Here is an example of that portion of an order:
“Exchange of information and discovery: “Counsel for the parties are ordered to meet and confer in advance of the preliminary hearing to exchange information regarding the documents and other information, including ESI, that they believe are likely to be relevant to the issues in the case. Consistent with the expedited nature of arbitration, the arbitrator urges the parties to develop a plan for the exchange of information, and discovery, if provided for in their agreement or otherwise allowed under any applicable rules and statutes.
“Counsel shall jointly report by e-mail to the arbitrator with a copy to the case manager no later than 48 hours before the preliminary hearing as to the agreements reached in their conference, and any remaining areas of disagreement, stating the position of counsel on each contested issue.
“In order to prepare for the conference, counsel for each party shall first meet with the client to determine the nature and extent of the information reasonably likely to be used in the hearings or to be requested in connection with the hearings. The meeting shall identify, in particular, whether electronically stored information (ESI) is likely to be relevant to the case. If ESI is likely to be used in the hearings or requested in connection with the hearings, then counsel shall determine with the client the following information: the types of ESI the client has, the location of the ESI and the identity of its custodian, the format in which the ESI is kept, and what steps are being taken for its preservation during the case. Counsel and the party should also discuss the scope of the production of the ESI that the party is willing to agree to, as well as the form of production, and how privilege and privacy concerns will be addressed in the production.”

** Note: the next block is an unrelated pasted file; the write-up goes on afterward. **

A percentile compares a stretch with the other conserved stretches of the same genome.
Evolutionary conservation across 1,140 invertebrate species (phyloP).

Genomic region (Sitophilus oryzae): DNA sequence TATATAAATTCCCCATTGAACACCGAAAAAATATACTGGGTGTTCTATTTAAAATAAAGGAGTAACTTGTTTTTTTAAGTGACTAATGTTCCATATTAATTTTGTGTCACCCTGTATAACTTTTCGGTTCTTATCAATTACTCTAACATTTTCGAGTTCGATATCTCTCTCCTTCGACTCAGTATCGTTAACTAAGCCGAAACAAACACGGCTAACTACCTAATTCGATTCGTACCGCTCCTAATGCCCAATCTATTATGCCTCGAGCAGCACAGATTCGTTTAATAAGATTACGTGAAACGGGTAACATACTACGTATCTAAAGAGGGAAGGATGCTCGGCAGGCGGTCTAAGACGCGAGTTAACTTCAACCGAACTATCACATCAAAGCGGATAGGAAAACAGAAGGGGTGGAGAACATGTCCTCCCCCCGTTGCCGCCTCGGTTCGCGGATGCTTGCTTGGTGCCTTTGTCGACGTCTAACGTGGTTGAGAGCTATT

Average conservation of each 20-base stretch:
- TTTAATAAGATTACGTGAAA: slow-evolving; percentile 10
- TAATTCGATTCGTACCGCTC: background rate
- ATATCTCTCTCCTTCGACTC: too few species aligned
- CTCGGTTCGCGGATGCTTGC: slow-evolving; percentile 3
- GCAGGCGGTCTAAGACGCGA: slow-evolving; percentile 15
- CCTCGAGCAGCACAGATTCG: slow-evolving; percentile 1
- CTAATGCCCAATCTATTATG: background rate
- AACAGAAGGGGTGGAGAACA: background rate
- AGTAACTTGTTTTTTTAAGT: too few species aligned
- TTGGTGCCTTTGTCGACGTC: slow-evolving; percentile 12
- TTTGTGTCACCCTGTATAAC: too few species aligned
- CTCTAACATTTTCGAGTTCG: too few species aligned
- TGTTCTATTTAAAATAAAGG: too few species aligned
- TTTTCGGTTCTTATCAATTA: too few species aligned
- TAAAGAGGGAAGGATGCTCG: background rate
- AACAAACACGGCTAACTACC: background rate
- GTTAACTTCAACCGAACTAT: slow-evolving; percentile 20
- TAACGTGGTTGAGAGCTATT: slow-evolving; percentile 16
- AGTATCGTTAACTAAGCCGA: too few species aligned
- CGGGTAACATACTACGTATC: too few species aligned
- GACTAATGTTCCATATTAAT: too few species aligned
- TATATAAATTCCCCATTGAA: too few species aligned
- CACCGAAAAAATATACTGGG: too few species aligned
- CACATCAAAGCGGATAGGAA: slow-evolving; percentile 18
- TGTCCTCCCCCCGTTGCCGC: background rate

It is obvious from these rather detailed requirements that the arbitrator must allow plenty of time between issuing an order to meet and confer and setting the date of the first preliminary hearing. Rushing this aspect of the preparation is counterproductive when parties are trying to locate and understand their ESI in order to be ready to proceed at that preliminary hearing.
First, counsel for each party needs to meet with the client to review thoroughly the types of ESI likely to be relevant to the case. In that meeting, counsel should be inquiring of the client in detail about the type of information technology systems that the client maintains, where the ESI is located, who the custodians of the data are and what steps are necessary to preserve the data. Then counsel needs to determine in consultation with the client how much of the ESI will be offered for production and in what type of format the production should occur. This type of analysis can take anywhere from a few days to several weeks, and the arbitrator needs to allow for it.